The Deutsches Tanzarchiv Köln (German Dance Archives Cologne) and the Dance Museum in Cologne have a special relationship. While the Deutsches Tanzarchiv Köln preserves all kinds of archival evidence of the art of dance, the adjacent Dance Museum makes the past and present of dance come alive in the form of exhibitions.
The Dance Museum sees itself as a place of cultural remembrance and also a place to convey, encounter and share ideas on the art of dance. The wide-ranging subject matter and huge variety of exhibits: photographs, programme notes, reviews, posters, films, diaries and letters from dancers and choreographers, costume and stage drawings, plus examples of how visual artists have responded to “dance” over the years demonstrate over and over again how informative, exciting and stimulating ‘Dance in a Museum’ can be.
The Dance Museum wants to encourage visitors to see the reality of dance “through different eyes, which is why it keeps asking fundamental questions in its thematic exhibitions: what do we see when we see dance? What determines our image of dance? Why do we see dance the way we do? They are questions designed to motivate visitors to ask more questions, investigate further and search for answers. It is possible to look for such clues in the archives, and also in the supporting events staged within the Dance Museum, which explore the themes of the exhibition in more depth and encourage visitors to look at the exhibition again through different eyes.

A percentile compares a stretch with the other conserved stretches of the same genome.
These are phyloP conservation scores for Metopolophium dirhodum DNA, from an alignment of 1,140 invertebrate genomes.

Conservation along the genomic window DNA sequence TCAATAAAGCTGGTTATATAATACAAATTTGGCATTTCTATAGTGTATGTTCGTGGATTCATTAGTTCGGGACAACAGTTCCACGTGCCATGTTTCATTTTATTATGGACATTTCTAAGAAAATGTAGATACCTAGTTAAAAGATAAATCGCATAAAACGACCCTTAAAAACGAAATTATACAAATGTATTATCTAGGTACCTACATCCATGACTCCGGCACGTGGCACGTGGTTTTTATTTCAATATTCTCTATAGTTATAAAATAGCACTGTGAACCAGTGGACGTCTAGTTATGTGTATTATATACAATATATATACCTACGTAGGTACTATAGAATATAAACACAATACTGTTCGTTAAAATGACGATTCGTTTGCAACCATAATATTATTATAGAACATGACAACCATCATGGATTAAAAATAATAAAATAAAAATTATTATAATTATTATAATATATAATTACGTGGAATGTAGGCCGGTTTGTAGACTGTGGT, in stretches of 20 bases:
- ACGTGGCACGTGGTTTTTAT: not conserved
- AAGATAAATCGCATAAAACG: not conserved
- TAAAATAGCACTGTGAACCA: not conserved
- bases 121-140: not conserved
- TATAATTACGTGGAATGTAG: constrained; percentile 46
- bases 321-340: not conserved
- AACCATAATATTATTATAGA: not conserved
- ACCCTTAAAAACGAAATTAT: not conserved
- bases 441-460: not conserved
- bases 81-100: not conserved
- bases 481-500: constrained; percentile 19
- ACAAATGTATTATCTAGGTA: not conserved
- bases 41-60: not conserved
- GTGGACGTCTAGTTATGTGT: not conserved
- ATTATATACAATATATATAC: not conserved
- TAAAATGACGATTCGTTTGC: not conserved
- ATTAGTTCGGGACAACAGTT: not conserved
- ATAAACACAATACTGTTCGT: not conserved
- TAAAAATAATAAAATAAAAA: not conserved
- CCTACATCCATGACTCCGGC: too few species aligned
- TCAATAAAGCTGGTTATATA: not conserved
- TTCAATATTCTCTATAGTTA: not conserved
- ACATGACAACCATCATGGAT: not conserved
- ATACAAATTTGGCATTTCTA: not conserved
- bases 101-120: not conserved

The Deutsches Tanzarchiv Köln houses over 400 personal estates and collections of dancers, choreographers, dance teachers and ballet critics, including Harald Kreutzberg, Kurt Jooss, the Sacharoffs, Mary Wigman and Dore Hoyer. The photographic collection contains over 160,000 photographs, 117,000 original negatives and bequests from photographers like Siegfried Enkelmann and Hans Rama. In addition, the archive has an art collection on the subject of dance – including the estates of Ernst Oppler and Arthur Grunenberg – plus a costume and poster collection.
The library boasts a reference collection of 13,000 titles on all aspects of dance as well as contemporary journals on the subject from all over the world and an overall magazine collection of 19,000 issues. The video library has a reference collection of 3,500 films and the archives also hold 600,000 newspaper clippings documenting the history of German dance events in an almost unbroken sequence from the early 1950s to the present day.
For further information regarding special exhibitions please visit the homepage of the museum.